“Nothing in this section… shall be construed to impose liability for copyright infringement upon a library or archives or its employees for the unsupervised use of reproducing equipment located on its premises: Provided, That such equipment displays a notice that the making of a copy may be subject to the copyright law…”

    That’s 17 USC 108 (f)(1) http://caselaw.lp.findlaw.com/scripts/ts_search.pl?title=17&sec=108

  168. fran546 says:

    Idea: The New York Times (David Pogue, Personal Tech Column) wrote about super fast photo scanning that is leeps ahead of wal mart called scanmyphotos.com. And easier than buying a scanner – just $50 to scan 1000 pix, same day.

    http://www.nytimes.com/2008/08/14/technology/personaltech/14pogue.html?_r=2&scp=1&sq=scanmyphotos.com&st=cse&oref=slogin&oref=slogin

  169. mrbadideasdotcom says:

    Only Disney copyrights will last forever.

  170. Anonymous says:

    @25: The photos are probably an unpublished work. (Yeah, they were “printed”, but weren’t readily available to Joe Q. Public). That puts the copyright at 70 years after the photographer’s death. So while the WalMart peon was wrong that copyright is forever, they were probably right that the photos are still under copyright. Sucks, but that’s just part of what’s wrong with copyright.

  171. Lee S says:

    a bit off topic but I live just down the road from Spring Hill, any chance you have an appearance scheduled for this area?

  172. Anonymous says:

    I have worked in the photo industry for more than a decade. I am a member of the Photo Marketing Association, A Certified Photographic Consultant, and a member of the Society of Photofinishing Engineers. I have been a studio photographer, a photoshop artist, a quality assurance supervisor in a macro-lab, a photolab technitian in privately owned and corperate mini-labs, and a photolab manager.

    In essence, the Walmart employee demonstrated poor customer service skills, and a misunderstanding of the details of copyright law, but did correctly carryout their company policy reguarding copyrighted material. Your 100 year old photos are probably no longer copyrighted, but unless you can prove they are not, your business is not valuable enough to risk the posiblity of a lawsuit.

    Claiming to be the photographer of something you could not have shot is not a free pass to make unlimited copies. If me or my staff feel you are lying about it, we will refuse to copy your photos. No law requires us to make you a copy and we can refuse service to anyone. Scanners at home would allow you to make copies, yes. But it is still illegal. At least with that option you are breaking the federal laws alone, and not demanding a company break them too.

    Post #87 is just wrong about the life span of copyrights. If your local studio choses not to pursue anything older than 5 years it doesn’t make copying their work leagal, it’s just safe. Kinda like how going 5 mph over the speedlimit is not legal, but you know no one will pull you over for it. I have seen Olan Mills sue for prints more than 5 years old.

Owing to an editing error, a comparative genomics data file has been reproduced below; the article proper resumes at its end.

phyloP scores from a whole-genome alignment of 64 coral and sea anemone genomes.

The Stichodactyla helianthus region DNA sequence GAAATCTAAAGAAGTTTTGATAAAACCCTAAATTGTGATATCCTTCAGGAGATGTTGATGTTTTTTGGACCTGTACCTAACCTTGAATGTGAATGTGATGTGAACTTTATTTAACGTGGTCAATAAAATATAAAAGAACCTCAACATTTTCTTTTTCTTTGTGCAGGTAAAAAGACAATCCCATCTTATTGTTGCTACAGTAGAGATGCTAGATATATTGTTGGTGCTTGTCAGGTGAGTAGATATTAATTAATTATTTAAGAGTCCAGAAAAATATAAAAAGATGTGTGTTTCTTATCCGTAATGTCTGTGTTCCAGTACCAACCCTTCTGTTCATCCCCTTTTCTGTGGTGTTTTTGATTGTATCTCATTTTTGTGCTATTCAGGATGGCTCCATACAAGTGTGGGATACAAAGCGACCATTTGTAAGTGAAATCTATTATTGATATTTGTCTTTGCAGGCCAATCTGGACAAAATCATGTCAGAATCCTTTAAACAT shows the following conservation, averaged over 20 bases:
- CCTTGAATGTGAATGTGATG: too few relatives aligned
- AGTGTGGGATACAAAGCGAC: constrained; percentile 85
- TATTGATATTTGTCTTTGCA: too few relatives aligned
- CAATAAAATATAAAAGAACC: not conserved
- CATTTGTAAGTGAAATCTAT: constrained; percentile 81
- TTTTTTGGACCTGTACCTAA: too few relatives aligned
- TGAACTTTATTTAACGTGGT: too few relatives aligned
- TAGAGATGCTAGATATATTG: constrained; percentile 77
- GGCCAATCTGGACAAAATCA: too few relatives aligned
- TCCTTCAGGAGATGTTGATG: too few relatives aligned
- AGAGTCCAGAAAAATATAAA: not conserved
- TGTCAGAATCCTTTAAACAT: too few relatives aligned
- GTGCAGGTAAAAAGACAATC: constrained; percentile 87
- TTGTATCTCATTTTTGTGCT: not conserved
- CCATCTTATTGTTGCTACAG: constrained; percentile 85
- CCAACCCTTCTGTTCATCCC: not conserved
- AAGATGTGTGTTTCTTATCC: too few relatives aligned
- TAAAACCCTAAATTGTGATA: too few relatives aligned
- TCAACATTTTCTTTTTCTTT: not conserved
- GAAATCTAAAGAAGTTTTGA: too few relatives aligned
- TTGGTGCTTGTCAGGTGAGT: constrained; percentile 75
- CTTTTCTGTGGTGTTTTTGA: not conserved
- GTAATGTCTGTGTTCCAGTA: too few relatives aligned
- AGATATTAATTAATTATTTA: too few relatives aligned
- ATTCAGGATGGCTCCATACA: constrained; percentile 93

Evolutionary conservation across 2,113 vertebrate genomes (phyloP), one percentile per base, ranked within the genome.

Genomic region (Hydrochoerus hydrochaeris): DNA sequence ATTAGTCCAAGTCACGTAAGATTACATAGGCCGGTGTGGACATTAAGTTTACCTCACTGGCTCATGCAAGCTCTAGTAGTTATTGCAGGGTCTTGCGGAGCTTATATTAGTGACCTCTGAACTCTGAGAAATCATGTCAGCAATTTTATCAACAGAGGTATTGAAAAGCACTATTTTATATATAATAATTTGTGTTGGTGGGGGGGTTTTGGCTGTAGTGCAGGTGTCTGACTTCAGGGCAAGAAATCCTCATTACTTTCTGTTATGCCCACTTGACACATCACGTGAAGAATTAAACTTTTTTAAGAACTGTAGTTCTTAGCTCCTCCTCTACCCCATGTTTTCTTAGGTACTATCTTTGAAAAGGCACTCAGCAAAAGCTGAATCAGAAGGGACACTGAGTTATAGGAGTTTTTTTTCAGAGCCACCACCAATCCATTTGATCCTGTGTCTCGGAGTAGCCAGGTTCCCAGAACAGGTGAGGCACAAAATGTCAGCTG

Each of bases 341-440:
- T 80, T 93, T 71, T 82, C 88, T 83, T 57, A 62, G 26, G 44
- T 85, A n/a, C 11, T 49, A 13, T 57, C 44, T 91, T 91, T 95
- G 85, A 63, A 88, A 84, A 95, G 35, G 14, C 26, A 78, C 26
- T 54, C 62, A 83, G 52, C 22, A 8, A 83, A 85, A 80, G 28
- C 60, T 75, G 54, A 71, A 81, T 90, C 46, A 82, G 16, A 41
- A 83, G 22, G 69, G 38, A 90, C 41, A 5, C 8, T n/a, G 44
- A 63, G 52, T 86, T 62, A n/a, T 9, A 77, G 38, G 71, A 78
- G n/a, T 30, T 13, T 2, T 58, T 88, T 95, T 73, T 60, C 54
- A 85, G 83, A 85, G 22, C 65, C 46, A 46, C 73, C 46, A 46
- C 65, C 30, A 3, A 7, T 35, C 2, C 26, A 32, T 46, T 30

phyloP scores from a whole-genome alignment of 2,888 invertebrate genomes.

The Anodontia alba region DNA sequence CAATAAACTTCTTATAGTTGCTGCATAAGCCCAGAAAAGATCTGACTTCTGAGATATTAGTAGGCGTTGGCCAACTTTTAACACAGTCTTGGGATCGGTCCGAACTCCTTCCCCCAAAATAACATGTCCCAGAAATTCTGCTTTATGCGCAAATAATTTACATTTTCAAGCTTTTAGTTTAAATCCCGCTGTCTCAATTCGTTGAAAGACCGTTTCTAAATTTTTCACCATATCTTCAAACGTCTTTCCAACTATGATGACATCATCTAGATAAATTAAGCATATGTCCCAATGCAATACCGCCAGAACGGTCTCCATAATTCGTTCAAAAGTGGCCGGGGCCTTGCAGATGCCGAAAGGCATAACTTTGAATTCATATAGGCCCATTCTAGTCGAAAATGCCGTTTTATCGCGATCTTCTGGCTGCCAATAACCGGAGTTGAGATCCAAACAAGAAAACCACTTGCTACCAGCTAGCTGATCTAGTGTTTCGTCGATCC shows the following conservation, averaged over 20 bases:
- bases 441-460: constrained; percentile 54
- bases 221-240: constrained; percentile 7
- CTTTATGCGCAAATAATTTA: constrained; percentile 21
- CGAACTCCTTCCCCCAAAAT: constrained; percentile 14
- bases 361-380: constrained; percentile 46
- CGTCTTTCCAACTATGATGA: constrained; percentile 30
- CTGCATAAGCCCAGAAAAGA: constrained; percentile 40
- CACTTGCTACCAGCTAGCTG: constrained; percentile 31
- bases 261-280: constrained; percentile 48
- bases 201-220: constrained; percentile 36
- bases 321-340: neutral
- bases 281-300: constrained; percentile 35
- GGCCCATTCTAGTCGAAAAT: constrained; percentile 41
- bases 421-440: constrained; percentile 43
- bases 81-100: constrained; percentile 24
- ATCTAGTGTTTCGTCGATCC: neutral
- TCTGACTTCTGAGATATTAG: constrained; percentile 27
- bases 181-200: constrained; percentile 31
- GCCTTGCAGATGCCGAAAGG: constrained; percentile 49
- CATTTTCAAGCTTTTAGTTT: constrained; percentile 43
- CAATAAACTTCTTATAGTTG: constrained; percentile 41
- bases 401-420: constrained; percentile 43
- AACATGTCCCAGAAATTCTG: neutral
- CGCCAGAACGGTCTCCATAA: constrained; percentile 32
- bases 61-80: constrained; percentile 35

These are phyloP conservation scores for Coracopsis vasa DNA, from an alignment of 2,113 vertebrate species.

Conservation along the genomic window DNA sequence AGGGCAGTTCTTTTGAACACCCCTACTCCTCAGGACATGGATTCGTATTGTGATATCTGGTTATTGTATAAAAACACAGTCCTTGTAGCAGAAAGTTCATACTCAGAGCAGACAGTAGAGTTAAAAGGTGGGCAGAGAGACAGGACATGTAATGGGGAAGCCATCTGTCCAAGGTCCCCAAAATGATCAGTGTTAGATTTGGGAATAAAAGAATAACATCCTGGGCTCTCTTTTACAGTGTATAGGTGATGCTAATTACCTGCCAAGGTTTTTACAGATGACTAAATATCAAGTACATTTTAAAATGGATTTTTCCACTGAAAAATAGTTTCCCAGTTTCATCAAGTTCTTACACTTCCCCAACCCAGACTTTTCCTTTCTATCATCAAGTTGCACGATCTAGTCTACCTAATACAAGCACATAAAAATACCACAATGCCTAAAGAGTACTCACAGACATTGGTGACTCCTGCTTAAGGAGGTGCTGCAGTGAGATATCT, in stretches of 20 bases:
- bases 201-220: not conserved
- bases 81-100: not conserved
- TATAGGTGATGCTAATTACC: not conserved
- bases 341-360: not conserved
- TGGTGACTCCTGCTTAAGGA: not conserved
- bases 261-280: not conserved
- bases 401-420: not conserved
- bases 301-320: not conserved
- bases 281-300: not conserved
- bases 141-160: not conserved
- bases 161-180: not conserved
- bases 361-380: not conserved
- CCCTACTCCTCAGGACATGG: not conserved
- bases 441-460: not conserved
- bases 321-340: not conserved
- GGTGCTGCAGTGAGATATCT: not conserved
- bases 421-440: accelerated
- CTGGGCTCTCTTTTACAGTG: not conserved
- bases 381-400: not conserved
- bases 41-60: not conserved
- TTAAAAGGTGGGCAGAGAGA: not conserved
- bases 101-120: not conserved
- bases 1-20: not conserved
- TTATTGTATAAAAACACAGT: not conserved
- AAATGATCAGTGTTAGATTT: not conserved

Which reminds me. If a picture doesn’t have the studio’s name of copyright information on it, or say the words “professional Paper” on the back, Federal copyright laws still apply to it.

    Antinous, I realize you think that hiring a photographer aught to give you the right to an unlimited license of the images they shot, but that’s not how the laws are written. I run my freelance photography buisness with the business model you propose, actually. You hire me at an hourly rate and you recieve a CD/DVD and a Limited (although admittedly not very restirctive) License To Use. But understand that I lose a lot of customers up front to places that offer a sitting fee and carge per print model because a lot of people think it looks like the cheaper way out. I know I could make more money charging by the print. I see it every day. But I feel that the hourly rate is the future of professional photography.

    But that still doesn’t change the way the laws are written, and in my photo printing business those who work under me, and I will endevour to protect oursleves from the lawyers of those whom the copyright law protects by stirct adhereance to overzealous policies.

    Yes it means some things that could be leagly copied, will not be, but it means nothing will be illegally copied.

    As to the original poster, there is one reprive from the madate for a release of copyright, if MUST have your photos professionally scanned and you don’t have a copyright release from the copyright holder, you can make a effort to obtain one from the copyright holder. Run a search at copright.gov and contact the PMA to try and get in touch with them and KEEP RECORDS of your futile attempts to reach the long dead photographer. For commisioned works (like most formal portraits) if you can prove that you have made a reasonable effort to obtain a copyright and it was not possible, a federal judge can grant you a non-commercial license to reporodce the work from a copy.